By fitting the line centroids, we obtained the velocities discussed in Sect. 3.4. As stated before, the effects of ionizationon possible “imposter velocities” are discussed in Appendix A. Our derived velocities showed higher values for the blueshifted component than for the redshifted one for all elements. Those results are in disagreement with spectroscopic studies and in agreement with some others. On the one hand, the Xray studies of individual regions Willingale et al. (2002) (Fig. 8, XMMNewton EPIC cameras) and DeLaney et al. (2010) (Figs. 10 and 11, Chandra ACIS and HETG instruments) indicate higher velocities for the redshifted component. But on the other hand, the highest velocity measured in the ^{44}Ti NuSTAR analysis is for the blueshifted component (Table 3 of Grefenstette et al. 2017). We note that the comparison is not straightforward as the methodsbeing used are different. Our method measures a flux weighted average velocity for each well separated component whereas in the Xraystudies previously mentioned, a single Gaussian model is fitted to the spectrum extracted in each smallscale region. In regions where both red and blueshifted ejecta coexist (see Fig. 3), the Gaussian fit will provide a flux weighted average velocity value of the two components as they are not resolved with ACIS. As the redshifted component is brighter in average, a systematic bias that would reduce the blue velocities could exist. This could be the case in the southeastern region where most of the blueshifted emission is observed and where a significant level of redshifted emission is also seen. Besides this, calibration issues may also play an important role. Although the GMCA method was successful in retrieving the centroid energy of nearby emission lines using a simple toy model (Picquenot et al. 2019, Fig. 7), we do not rule out that the higher velocity of the blueshifted component is an artifact of the method. Further tests of the method with the help of synthetic Xray observations using numerical simulations could shed light on this issue.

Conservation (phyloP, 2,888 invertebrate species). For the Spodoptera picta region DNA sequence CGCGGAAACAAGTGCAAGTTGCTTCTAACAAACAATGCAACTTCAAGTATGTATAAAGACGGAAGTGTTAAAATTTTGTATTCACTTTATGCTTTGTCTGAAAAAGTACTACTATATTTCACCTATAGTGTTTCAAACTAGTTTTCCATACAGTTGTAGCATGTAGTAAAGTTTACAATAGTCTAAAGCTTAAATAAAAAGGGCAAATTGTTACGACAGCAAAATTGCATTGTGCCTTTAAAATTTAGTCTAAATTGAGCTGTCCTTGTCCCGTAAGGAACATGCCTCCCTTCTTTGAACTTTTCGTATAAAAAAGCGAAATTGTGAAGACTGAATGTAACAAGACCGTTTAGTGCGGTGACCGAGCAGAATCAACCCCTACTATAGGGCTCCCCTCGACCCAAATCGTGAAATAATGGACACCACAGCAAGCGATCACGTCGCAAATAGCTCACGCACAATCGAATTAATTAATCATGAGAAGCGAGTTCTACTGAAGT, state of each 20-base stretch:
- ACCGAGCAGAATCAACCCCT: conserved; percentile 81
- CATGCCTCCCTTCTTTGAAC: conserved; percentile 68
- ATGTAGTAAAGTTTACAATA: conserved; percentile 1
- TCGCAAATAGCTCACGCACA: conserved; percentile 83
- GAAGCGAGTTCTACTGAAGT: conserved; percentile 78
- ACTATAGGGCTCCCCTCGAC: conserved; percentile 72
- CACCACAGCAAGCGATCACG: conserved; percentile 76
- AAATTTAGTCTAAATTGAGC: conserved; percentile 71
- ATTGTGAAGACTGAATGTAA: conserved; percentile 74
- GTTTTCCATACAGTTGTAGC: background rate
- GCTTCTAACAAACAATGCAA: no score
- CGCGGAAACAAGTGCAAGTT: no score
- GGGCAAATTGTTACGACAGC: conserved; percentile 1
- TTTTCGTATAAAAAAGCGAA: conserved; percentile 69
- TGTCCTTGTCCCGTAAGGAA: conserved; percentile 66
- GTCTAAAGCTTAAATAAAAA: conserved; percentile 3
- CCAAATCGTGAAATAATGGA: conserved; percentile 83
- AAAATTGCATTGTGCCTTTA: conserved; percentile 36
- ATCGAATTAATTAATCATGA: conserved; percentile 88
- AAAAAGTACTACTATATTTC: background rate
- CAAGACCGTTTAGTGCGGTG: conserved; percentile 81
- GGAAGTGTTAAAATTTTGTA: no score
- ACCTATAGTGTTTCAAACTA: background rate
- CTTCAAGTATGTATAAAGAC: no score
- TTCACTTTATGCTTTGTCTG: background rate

Fig. 8
Counts image of the FeK redshifted component overlaid with the extraction regions used for the ^{44}Ti NuSTAR study of Grefenstette et al. (2017). The regions 19 and 20, which dominate our image in terms of flux, have respective velocities moving away from the observer of 2300 ± 1400 and 3200 ± 500 km sec^{−1}. 
4.4 Neutron star kick direction